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Women's Early 20th Century Double-Chain Bicycle

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Bicycle Museum of America

Look Ma, No Hands!
Good morning/afternoon/evening!

A patron brought in an interesting machine to the museum this morning. It seems to be an early 20th century bicycle, but it appears to have double chainrings. While I know that the derailleur was invented in the early 20th century, it wasn't widespread until much later.

Has anyone ever encountered something like this before? What was the purpose of the second chainring? Would it have required manually changing gears?

PXL_20220224_171932796.jpg


PXL_20220224_171918445.jpg


PXL_20220224_171912332.jpg
 

locomotion

Cruisin' on my 1897 Comet
Good morning/afternoon/evening!

A patron brought in an interesting machine to the museum this morning. It seems to be an early 20th century bicycle, but it appears to have double chainrings. While I know that the derailleur was invented in the early 20th century, it wasn't widespread until much later.

Has anyone ever encountered something like this before? What was the purpose of the second chainring? Would it have required manually changing gears?

View attachment 1576642

View attachment 1576643

View attachment 1576644
the outer sprocket was definitely added at a later time, it's not as old as the bike
could probably be because they could not find a proper chain to work with the original sprocket
they probably left the old sprocket on because they didn't know how to attach the "new" sprocket
they just drilled 3 screws right through it

original sprocket looks similar to a Victor
 
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Andrew Gorman

Cruisin' on my Bluebird
Seems like an upgrade- someone wanted to use the bike but did not like the original fixed hub and stump puller gear ratio. Swap in a coaster hub and taller gearing and you are "updated". Just speculation, but it makes a certain kind of sense to me.
 

locomotion

Cruisin' on my 1897 Comet
Could be a mid 1890's Victoria
how are the badge holes?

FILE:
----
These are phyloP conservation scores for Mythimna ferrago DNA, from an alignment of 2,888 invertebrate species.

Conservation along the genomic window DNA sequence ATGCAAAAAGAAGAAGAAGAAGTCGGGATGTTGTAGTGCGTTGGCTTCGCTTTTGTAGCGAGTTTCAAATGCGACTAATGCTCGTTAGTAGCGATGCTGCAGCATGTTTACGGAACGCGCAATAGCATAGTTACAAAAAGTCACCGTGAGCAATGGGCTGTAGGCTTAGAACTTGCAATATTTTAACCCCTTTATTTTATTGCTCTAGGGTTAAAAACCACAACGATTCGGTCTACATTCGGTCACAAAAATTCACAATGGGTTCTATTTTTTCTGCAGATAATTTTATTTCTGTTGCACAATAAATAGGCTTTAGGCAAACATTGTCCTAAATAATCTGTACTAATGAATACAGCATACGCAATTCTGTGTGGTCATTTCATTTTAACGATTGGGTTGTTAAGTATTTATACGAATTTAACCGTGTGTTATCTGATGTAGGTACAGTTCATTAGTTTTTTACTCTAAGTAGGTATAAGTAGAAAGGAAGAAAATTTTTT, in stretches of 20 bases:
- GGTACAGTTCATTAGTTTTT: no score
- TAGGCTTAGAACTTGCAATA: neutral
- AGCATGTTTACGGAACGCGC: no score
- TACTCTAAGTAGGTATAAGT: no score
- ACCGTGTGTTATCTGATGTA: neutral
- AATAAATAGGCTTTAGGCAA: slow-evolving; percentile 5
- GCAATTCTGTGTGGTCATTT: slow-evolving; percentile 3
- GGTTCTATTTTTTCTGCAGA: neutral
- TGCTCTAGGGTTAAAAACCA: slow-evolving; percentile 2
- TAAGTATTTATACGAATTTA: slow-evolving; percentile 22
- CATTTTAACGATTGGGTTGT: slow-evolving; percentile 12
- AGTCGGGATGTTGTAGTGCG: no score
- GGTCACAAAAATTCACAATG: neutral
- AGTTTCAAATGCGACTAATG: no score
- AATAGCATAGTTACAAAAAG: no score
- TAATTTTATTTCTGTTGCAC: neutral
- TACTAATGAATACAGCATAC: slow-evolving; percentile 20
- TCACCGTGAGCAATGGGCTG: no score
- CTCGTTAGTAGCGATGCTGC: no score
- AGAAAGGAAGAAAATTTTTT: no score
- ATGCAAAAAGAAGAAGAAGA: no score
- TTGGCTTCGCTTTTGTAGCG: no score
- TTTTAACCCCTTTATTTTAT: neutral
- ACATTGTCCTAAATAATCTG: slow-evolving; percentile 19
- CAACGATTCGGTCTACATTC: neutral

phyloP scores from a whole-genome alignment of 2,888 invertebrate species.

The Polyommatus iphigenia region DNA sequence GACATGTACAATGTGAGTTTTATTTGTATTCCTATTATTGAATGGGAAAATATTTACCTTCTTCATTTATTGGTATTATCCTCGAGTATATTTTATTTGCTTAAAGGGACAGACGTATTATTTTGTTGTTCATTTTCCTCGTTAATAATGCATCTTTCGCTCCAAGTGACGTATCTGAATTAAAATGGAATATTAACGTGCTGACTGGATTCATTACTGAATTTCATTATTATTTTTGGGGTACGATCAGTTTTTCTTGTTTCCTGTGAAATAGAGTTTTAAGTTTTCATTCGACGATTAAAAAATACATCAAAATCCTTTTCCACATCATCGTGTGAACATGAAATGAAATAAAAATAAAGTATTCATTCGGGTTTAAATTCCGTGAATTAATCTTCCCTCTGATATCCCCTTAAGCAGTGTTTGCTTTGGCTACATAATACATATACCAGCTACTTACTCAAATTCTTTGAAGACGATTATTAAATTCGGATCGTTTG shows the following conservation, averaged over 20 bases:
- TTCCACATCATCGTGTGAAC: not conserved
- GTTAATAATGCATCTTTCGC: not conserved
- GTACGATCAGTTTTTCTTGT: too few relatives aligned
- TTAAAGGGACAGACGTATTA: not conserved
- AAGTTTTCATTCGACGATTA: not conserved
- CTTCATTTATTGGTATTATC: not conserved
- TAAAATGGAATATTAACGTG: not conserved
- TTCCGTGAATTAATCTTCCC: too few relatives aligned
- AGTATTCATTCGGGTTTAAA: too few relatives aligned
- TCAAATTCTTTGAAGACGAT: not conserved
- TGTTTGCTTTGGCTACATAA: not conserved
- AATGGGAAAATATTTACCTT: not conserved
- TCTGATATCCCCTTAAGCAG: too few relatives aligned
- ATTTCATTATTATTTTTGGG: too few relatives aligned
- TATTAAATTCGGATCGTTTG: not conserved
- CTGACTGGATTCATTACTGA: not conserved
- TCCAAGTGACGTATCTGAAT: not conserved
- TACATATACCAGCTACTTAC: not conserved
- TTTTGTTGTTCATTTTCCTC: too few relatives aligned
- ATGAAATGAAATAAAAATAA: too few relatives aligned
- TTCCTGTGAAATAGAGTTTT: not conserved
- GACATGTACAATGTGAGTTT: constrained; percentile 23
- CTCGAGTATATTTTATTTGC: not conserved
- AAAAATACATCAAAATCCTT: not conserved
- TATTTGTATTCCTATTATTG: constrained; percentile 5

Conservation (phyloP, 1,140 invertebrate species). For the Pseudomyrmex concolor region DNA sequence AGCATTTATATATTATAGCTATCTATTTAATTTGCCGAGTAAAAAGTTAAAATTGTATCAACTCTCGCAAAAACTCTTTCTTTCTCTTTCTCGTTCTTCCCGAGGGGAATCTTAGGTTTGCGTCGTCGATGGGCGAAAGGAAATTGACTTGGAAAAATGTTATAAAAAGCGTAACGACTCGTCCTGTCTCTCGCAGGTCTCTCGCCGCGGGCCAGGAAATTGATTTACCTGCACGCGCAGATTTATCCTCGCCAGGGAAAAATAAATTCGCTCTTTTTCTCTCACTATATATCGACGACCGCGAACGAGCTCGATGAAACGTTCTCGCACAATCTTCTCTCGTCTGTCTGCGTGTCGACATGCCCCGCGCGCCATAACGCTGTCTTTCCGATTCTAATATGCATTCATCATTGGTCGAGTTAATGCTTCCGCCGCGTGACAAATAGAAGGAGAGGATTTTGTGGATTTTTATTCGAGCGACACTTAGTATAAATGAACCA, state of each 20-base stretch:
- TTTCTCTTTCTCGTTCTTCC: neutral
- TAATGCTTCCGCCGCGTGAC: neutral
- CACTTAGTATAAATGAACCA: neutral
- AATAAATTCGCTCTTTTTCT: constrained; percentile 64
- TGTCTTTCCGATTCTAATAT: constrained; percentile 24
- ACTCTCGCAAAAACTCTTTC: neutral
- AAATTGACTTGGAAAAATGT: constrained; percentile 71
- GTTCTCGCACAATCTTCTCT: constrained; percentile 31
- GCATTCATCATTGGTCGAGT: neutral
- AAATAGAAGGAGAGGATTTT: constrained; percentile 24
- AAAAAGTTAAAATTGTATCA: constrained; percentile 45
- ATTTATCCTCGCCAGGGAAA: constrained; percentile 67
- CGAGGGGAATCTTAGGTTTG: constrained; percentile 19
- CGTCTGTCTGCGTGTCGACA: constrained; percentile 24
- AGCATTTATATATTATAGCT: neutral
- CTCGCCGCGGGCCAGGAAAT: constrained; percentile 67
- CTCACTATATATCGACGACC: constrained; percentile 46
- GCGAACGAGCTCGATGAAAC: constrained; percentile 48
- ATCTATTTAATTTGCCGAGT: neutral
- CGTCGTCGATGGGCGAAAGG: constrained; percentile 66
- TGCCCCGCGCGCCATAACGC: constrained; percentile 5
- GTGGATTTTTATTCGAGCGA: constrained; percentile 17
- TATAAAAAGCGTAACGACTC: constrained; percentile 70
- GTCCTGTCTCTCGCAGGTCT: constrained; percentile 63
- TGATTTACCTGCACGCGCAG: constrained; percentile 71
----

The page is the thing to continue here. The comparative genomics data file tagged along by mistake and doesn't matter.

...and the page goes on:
north-south (2 holes) or diagonal (4 holes)?
 

dnc1

Cruisin' on my Bluebird
Just a suggestion, but the. bicycle might not be of US origin at all.
I believe it may be of French origin; rear dropouts and cottered cranks also suggest European design to me.
It's a strange design, bottom bracket looks very 1890's while the frame geometry looks from around the TOC.
Several French companies and inventors used double chainring systems that used double chains at the same time, with special rear hubs with clutches to operate either one of two rear sprockets.
The most well known was the 'Systeme L. Badois' that Peugeot used for a brief period in the early 1900's.....
Screenshot_20220224-185532_Chrome.jpg




...this reminds me of an earlier journey down that particular "cul de sac" of design.
 

dnc1

Cruisin' on my Bluebird
For those wondering how the above system worked it relied on two sprung weights situated diametrically opposite each other on the rear rim, which were attached to the rear hub via a wire linkage; think of something like a heavy gauge spoke material.
Both chains ran simultaneously and when a certain velocity was reached the weights would move outwards radially and operate the clutch in the rear hub. This would engage the sprocket and chain connected to the larger chain ring giving a higher gear; crazy!
You can just make out the weights on the illustration above.
 

dnc1

Cruisin' on my Bluebird
I would be curious to know the rear dropout spacing and if it would be wide enough to accommodate two sprockets also?
 
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